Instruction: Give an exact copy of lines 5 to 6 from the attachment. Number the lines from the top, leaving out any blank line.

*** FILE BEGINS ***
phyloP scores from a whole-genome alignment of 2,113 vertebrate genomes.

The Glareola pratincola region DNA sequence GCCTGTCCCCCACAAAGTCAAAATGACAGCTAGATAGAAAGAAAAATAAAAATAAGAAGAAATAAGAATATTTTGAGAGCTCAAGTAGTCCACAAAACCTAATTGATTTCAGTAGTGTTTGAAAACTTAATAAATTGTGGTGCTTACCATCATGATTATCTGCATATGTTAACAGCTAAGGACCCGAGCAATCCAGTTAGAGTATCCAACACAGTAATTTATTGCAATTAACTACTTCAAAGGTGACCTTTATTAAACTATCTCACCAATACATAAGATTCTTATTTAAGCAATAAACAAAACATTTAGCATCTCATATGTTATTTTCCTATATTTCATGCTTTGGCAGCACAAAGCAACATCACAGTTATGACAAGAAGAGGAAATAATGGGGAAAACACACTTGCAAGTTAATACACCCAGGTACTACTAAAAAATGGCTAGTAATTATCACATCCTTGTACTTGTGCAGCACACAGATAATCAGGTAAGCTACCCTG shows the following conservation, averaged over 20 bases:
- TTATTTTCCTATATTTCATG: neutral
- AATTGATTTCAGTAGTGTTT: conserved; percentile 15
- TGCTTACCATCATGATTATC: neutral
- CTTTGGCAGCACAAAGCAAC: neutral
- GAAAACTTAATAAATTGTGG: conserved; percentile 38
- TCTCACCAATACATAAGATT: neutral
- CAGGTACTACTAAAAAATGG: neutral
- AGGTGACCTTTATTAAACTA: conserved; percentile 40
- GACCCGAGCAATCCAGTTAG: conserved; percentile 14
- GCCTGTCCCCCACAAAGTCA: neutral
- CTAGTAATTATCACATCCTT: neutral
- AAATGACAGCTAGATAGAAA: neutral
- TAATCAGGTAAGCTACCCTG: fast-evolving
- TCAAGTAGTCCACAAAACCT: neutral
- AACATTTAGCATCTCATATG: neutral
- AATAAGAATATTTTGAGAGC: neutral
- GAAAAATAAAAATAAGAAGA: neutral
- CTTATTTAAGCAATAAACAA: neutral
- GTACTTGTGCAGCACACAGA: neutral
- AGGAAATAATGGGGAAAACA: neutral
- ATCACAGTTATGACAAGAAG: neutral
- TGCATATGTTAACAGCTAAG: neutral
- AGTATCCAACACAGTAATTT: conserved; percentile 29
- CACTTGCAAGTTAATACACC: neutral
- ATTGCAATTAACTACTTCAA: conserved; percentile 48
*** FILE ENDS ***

- TGCTTACCATCATGATTATC: neutral
- CTTTGGCAGCACAAAGCAAC: neutral